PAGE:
Besides halloumi, feta, chabie and cream cheeses for market, most of Rosie and Joy's milk is made into an unpredictable farmhouse gouda that we mature for at least four months. It is always fun to cut through the red wax and discover the unique character of a cheese made months ago. With the summer grasses giving the last of their green sweetness, our store of red-waxed goudas has grown substantially. Hopefully it will provide enough cheese to see us through the winter.
REDUCE / RE-USE / RECYCLE
Elastic Mom USE-IT-DON'T-LOSE-IT principles sometimes send me into borderline hoarding tendencies. Challenged by the clutter accumulating in my craft cupboard, I hauled out my cande-making crate, untouched for more than six years, besides the random occasional tossing in of melted pieces of wax and spent candles. I, the unskilled dabbler in many crafts had all these wonderful visions of making candles with my growing children which we did when they were little, yet when the opportunities arose over the past few years for time with my teen children, we chose other pursuits instead, like tea and a chat, a walk on the farm, reading aloud, an outing to town or baking, sewing, and encouraging them in their interests rather than mine or just being together, and the candle-making crate gathered dust. Frustrated with my lack of creativity one afternoon when two young girls were visiting, I hauled out the heavy crate and we spontaneously made some dipped candles from bits and pieces of pink and purple wax. It was fun and I spent the rest of the evening melting my coloured wax into various tins, ready for another dipped candle session. There is a sense of satisfaction gained from making something useful and pretty from waste that I couldn't bear to throw away as it represented regrets over missed mothering opportunities . Repeated dipping and waiting for the wax to set as the organic-looking lumpy candles grow is slow living at its best... deliberate slowing down, pausing and sharing a moment with different enthusiastic children, or even time to ponder and mull over years gone by, extinguished like the puff of breath on a flame. It is a chance to turn regrets into hope for new special candlelit moments.
Juggling many things at once, I regularly burn the porridge in the pot, or even worse, let it bubble over onto the stovetop. A recently-read tip has helped me deal with these awful burns quickly and easily...
For burnt pots: boil up a little vinegar in the pot, leave it to stand off the heat and simply wipe away the burn marks.
For the stovetop: sprinkle a bit of bicarbonate of soda on the blackened marks, drizzle over vinegar, leave for a bit and then wipe with a soft sponge. Repeat if necessary.
I am pleased to say that it works.
This Atlantic giant pumpkin wandered far from its bed fellows. Our first frosts have come so we can haul in the many enormous round orange and flat white pumpkins from our pumpkin patch. I left them standing in the open until the frost could concentrate their flavour.
I greet the icy change with mixed feelings... sadness at the end of peppers, cucumbers, basil, tomatoes and brinjals and relief that the intense gathering of the harvest is over and it is time to enjoy the fruits of our summer labour. Other harvest foods best gathered after first frost are Jerusalem artichokes, celery and, apparently, rose hips.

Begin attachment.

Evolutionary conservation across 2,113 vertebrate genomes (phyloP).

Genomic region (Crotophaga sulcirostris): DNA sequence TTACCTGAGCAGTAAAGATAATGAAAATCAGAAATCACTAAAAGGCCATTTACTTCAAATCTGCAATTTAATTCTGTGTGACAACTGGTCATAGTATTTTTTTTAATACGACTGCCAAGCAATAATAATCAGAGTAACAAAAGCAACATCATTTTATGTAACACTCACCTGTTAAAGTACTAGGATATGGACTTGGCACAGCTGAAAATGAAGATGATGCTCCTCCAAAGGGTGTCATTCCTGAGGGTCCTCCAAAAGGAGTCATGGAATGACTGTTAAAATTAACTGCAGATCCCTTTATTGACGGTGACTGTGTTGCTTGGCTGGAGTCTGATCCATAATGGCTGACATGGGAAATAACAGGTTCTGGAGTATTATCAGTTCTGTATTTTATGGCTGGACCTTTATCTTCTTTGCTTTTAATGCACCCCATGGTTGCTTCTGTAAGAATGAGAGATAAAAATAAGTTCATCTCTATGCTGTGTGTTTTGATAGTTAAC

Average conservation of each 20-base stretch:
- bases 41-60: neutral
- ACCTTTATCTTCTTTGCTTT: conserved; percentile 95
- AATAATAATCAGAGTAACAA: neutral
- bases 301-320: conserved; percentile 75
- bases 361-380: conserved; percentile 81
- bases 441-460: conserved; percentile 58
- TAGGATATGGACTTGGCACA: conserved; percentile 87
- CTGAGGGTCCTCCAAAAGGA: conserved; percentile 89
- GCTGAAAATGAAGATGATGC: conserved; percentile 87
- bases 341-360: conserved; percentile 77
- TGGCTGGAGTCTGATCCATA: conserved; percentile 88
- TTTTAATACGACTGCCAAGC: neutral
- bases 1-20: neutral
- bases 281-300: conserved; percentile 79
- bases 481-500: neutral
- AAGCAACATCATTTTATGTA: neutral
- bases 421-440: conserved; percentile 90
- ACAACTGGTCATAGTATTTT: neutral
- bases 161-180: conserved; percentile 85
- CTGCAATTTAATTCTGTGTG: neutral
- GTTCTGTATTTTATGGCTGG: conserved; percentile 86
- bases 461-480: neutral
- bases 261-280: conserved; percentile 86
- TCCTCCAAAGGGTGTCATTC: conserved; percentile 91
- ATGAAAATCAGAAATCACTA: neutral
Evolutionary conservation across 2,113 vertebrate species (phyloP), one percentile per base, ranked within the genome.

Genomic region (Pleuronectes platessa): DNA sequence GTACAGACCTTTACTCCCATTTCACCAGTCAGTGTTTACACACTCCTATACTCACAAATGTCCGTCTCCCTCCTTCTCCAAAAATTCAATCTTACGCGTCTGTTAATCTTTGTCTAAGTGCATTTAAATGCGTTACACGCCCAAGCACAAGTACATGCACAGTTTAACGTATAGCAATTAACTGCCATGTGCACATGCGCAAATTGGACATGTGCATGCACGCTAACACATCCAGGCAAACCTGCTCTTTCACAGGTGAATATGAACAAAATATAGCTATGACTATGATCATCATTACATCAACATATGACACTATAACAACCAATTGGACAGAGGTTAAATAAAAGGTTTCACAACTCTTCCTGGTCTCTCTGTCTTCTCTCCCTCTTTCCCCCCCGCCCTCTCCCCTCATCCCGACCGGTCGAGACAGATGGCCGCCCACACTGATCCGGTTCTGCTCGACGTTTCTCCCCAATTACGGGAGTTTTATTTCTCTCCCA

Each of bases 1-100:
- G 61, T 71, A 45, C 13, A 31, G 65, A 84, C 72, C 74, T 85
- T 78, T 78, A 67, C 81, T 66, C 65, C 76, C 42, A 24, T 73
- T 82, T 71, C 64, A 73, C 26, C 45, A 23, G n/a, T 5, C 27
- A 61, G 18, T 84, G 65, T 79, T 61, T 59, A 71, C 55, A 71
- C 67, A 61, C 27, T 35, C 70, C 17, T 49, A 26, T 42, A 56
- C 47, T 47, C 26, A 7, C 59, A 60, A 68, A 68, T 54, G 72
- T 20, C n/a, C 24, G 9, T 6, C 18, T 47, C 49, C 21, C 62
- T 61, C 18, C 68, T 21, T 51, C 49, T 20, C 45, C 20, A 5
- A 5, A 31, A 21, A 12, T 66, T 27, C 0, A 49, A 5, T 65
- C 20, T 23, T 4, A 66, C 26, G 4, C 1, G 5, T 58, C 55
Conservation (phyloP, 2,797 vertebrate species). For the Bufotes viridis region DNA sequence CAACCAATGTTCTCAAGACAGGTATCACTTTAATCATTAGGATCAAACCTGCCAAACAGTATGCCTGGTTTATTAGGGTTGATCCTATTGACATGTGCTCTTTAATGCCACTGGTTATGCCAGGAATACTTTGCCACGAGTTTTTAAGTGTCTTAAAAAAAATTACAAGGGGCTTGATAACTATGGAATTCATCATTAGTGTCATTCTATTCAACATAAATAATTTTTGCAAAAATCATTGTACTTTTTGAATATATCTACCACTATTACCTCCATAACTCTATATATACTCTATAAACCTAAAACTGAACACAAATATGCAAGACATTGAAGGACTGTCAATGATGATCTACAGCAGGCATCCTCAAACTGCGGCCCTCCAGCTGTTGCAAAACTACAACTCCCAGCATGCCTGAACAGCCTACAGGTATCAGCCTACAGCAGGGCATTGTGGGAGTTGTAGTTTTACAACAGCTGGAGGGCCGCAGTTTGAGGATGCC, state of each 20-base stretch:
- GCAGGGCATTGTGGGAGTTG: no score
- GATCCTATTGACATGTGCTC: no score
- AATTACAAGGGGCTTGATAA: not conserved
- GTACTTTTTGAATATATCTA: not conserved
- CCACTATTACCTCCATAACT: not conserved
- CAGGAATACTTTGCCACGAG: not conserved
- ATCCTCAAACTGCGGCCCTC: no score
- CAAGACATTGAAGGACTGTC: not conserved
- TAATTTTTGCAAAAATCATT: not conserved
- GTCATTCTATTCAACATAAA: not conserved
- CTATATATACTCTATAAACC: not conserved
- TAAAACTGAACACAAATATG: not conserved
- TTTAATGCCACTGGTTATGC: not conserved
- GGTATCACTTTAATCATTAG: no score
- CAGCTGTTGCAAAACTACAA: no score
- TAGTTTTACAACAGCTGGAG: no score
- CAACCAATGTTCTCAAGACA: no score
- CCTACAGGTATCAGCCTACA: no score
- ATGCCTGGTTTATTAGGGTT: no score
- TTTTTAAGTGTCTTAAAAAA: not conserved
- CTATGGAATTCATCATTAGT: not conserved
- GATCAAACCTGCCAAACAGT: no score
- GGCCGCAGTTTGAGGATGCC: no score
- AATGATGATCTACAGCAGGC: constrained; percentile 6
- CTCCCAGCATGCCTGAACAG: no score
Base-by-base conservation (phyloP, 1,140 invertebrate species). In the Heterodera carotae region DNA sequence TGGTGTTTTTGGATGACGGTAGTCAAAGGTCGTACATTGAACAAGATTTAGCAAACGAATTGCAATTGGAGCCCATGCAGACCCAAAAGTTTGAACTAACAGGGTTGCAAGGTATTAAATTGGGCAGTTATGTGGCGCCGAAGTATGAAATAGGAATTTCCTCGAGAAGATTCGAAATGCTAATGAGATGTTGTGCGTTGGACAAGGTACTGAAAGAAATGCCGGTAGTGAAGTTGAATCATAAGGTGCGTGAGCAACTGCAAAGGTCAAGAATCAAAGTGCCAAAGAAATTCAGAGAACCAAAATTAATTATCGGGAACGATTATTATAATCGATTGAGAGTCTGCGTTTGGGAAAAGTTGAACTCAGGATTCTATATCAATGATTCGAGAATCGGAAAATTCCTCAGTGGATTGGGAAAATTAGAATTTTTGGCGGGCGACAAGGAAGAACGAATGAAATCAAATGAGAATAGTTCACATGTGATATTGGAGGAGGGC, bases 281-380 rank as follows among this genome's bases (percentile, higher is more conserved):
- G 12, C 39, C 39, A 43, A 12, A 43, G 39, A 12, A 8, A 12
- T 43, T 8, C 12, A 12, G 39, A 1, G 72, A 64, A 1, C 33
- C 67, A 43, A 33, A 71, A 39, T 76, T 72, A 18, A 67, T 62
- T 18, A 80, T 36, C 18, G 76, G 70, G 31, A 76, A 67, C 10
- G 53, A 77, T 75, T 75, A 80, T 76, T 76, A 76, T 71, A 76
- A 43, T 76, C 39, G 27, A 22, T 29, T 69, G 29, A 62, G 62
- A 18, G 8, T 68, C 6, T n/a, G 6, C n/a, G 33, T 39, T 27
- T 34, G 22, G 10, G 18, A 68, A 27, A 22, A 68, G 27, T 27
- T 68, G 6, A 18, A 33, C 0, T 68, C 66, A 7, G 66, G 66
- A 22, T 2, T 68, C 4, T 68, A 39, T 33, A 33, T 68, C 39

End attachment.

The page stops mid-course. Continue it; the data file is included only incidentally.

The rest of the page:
It took a road trip for me to finish my first sock and cast on for the next one.
It arrived a few days ago in the mail, a brown paper package, a surprise, unexpected. The note read,
" Couldn't resist sending this one. Love from the UK. "
Chez Panisse Café Cookbook by the renowned Alice Waters.
The beautifully illustrated hardcover book has become my bedtime companion. Filled with detailed instructions, anecdotes and beautifully simple recipes for creating magnificent meals from freshly grown seasonal produce, this thoughtfully chosen gift book has already brought me much delight. Thank you kind Kerry.
I have had the privilege of visiting this lonely young mom and her precious prem baby in hospital. She was born ten weeks early.
My son and Xoche, this gorgeous 3 year old appaloosa gelding, participated in their first 40km endurance ride. Xoche was timid and head shy, but with gentle patience and tenderness we are winning him over. His owner is very kindly allowing our delighted son to care for him here and train him. He hopes to ride another 40 with him in May. Decadent Dad and Elastic Mom catered for the endurance event, cooking three meals, and providing cappuccinos and snacks for around 100 people.
We spent a wonderful Easter weekend with my namesake school friend and her extended family. It was a time of long walks and chats and good food, and of course, an easter egg hunt after dark. I value our longstanding friendship. We were in nursery school together. It's so good to pick up after months and years apart, and for our relationship to be as special as it was before.
The absolute highlight of my month was an unexpected, yet long overdue visit to my precious mum en route to a funeral. She, my stepfather and their two cute lapdogs live on the KwaZulu Natal south coast, about 8 1/2 hours drive from us.
We only spent a short time with them, but it was so, so good to be with her again. My mum is the most gracious lady I know, and such a strong role model in her character. I love her to bits and I savoured every waking minute with her. My family is split up all over South Africa, so we really value chances to be together. Being at the seaside again was an added bonus. There's nothing like walking barefoot on the beach, feeling the gritty sand and shells and the water rushing up, foamy and cold.
I have completed a year of monthly journalling of slow living in our home. In so doing, I have reached a personal goal, and I am not sure whether I will continue the record keeping, or not. Lately I have found myself writing poetry when compelled and part of me wants to focus on more creative writing, while another part of me so enjoys the online contact with like-minded Slow Living bloggers. I feel as if I have all these words tumbling in my head and waiting to be written, yet seldom find the time to record them.